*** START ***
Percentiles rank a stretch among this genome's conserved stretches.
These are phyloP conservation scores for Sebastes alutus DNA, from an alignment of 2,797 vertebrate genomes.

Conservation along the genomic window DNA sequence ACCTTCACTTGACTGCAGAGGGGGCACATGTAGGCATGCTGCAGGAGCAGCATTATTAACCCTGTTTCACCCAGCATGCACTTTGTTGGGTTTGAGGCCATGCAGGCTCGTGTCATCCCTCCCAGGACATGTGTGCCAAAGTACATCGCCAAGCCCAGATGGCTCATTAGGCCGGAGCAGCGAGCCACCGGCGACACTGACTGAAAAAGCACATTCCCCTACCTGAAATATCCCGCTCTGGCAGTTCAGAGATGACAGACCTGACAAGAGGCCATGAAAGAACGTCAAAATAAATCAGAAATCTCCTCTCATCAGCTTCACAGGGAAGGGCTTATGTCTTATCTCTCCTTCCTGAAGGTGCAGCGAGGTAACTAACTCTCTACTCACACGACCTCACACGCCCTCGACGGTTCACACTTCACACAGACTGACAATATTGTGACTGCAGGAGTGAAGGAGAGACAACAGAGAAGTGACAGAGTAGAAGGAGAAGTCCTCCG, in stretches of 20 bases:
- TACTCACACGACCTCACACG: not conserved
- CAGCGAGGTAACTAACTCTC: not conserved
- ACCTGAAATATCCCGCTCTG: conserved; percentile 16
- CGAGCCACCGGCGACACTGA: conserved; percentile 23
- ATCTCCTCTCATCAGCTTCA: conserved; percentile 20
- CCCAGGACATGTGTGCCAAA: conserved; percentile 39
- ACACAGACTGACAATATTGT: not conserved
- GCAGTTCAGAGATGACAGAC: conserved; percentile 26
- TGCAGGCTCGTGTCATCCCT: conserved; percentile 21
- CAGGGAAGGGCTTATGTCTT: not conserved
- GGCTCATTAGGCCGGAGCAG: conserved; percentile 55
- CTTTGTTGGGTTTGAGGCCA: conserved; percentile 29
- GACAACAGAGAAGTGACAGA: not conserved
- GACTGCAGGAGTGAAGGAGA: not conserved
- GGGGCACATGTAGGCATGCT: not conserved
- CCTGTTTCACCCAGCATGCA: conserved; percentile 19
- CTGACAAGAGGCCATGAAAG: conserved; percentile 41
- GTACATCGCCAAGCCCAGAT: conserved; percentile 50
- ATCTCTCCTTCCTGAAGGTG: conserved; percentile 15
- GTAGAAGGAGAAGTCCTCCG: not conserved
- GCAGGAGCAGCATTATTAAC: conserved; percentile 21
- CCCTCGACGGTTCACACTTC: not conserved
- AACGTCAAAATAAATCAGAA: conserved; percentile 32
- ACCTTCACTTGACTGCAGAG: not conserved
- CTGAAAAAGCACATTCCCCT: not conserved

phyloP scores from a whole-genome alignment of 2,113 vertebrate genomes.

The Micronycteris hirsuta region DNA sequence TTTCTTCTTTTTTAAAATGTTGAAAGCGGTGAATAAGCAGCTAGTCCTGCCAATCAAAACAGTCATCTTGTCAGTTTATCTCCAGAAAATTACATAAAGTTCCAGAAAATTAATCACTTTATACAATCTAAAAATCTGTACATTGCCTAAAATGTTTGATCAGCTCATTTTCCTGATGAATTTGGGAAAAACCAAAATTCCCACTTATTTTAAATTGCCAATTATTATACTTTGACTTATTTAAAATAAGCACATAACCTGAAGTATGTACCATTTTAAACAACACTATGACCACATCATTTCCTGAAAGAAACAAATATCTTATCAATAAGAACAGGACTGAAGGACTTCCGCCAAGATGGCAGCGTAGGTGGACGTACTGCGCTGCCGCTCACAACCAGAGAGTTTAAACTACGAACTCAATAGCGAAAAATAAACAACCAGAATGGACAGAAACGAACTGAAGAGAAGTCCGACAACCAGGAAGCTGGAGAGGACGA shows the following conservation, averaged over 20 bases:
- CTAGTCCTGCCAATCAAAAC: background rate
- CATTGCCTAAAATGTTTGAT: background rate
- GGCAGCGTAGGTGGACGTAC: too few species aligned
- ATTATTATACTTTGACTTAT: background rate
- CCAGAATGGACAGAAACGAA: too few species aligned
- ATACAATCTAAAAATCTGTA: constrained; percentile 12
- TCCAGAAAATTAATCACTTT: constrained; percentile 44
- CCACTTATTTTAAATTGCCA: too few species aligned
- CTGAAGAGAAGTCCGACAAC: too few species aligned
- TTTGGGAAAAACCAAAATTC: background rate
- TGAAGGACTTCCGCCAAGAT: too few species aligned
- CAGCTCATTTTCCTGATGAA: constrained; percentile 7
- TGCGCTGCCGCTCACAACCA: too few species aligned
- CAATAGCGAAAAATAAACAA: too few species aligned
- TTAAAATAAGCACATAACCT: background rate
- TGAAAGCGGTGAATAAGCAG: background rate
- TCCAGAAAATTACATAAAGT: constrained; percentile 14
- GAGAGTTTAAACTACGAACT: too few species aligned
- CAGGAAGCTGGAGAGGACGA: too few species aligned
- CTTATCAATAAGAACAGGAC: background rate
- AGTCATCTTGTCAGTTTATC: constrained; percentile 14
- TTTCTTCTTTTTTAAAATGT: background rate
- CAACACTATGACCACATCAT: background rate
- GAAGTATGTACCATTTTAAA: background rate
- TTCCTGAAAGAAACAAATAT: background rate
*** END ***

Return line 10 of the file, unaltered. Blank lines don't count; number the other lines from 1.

- ACACAGACTGACAATATTGT: not conserved